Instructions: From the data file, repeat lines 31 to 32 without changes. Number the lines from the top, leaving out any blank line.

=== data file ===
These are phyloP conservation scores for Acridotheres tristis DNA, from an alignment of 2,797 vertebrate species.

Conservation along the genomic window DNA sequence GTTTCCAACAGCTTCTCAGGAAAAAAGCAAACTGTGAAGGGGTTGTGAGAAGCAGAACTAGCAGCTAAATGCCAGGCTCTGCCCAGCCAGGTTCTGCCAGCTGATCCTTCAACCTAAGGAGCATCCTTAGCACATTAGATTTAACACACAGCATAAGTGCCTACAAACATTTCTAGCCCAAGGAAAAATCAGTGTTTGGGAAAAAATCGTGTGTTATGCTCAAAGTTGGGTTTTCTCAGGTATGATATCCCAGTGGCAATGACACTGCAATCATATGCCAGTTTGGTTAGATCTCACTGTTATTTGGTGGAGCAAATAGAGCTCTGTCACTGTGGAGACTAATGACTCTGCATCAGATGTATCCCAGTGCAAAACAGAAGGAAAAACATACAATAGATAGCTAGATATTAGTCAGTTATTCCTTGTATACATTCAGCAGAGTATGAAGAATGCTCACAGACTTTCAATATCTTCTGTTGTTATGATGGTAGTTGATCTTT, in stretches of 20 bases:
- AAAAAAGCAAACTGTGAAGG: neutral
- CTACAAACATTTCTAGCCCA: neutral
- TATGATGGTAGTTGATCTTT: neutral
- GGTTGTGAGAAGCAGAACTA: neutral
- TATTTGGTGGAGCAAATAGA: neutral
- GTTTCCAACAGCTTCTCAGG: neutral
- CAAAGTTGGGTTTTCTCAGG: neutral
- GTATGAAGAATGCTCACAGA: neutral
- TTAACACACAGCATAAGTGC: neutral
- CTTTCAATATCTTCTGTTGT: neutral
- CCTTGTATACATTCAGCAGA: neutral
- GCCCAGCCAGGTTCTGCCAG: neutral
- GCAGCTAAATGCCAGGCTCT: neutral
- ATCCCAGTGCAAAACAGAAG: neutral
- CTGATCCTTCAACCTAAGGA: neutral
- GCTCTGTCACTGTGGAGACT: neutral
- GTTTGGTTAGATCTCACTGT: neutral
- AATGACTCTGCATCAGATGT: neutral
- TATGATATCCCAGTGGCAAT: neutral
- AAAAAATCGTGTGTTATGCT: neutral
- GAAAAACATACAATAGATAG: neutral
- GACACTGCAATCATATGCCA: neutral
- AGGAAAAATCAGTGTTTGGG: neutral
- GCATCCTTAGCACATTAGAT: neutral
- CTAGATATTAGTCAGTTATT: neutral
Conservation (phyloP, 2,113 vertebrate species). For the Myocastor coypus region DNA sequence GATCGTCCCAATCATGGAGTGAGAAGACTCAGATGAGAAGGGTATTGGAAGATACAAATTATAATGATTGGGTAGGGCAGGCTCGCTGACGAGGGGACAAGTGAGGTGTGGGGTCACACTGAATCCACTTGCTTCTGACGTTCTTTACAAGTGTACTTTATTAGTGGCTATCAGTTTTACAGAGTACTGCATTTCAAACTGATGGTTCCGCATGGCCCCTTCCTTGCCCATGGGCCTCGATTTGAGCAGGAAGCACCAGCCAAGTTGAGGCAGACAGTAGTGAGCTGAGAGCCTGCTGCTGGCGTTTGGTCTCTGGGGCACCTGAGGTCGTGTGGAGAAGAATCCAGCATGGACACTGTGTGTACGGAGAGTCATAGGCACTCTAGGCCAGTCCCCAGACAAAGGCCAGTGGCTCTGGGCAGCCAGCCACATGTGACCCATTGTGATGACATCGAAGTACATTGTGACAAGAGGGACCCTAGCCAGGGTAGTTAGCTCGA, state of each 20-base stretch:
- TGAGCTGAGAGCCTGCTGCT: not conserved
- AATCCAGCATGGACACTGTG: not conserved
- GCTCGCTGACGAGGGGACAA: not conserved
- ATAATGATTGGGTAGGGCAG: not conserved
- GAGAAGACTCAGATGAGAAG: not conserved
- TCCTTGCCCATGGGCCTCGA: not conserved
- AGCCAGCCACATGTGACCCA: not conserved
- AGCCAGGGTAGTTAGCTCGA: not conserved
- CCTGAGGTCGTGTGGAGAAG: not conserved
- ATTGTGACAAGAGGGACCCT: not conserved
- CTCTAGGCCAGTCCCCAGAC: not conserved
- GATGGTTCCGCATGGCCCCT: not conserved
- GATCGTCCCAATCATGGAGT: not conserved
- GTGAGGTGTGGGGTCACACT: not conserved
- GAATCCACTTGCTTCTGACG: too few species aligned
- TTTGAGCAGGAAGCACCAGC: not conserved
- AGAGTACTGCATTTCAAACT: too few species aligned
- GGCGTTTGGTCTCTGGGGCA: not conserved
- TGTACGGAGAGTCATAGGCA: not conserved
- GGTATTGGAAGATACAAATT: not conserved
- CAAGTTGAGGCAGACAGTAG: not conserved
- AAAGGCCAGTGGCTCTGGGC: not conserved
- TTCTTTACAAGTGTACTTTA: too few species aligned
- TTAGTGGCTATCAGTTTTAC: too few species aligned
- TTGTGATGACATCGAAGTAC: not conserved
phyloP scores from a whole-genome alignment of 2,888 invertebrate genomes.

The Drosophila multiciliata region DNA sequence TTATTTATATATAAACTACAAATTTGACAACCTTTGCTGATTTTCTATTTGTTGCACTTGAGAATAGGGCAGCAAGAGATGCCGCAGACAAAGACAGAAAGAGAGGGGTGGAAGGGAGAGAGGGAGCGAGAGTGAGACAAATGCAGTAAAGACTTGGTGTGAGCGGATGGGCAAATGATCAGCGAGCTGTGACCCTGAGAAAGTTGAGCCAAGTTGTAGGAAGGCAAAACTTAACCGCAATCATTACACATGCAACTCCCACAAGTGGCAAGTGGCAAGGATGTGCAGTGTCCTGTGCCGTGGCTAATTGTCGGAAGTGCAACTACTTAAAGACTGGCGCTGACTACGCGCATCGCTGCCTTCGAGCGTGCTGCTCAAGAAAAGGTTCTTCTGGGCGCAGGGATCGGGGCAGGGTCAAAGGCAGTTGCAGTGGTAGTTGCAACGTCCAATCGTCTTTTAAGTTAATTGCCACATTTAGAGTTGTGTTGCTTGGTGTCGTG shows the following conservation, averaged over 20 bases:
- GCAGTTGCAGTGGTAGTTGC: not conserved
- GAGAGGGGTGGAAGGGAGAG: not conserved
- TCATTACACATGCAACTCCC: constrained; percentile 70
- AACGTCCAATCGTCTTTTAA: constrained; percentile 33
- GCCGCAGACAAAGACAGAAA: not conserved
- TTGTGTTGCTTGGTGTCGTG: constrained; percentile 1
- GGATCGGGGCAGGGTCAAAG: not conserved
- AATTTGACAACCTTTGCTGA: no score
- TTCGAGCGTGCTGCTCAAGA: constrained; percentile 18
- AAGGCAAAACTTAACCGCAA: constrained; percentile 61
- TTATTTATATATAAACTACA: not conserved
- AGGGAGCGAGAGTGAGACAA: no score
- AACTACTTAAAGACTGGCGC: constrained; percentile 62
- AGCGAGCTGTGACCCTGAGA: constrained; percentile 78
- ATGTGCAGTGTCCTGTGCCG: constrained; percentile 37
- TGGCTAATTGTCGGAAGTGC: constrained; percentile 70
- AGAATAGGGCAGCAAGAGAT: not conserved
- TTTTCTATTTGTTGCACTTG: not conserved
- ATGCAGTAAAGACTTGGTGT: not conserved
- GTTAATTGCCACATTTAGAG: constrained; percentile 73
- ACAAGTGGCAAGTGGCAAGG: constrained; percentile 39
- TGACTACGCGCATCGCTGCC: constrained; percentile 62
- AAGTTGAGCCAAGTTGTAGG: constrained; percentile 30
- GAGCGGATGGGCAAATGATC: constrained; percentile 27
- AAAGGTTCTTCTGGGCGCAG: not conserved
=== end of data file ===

- GCTCGCTGACGAGGGGACAA: not conserved
- ATAATGATTGGGTAGGGCAG: not conserved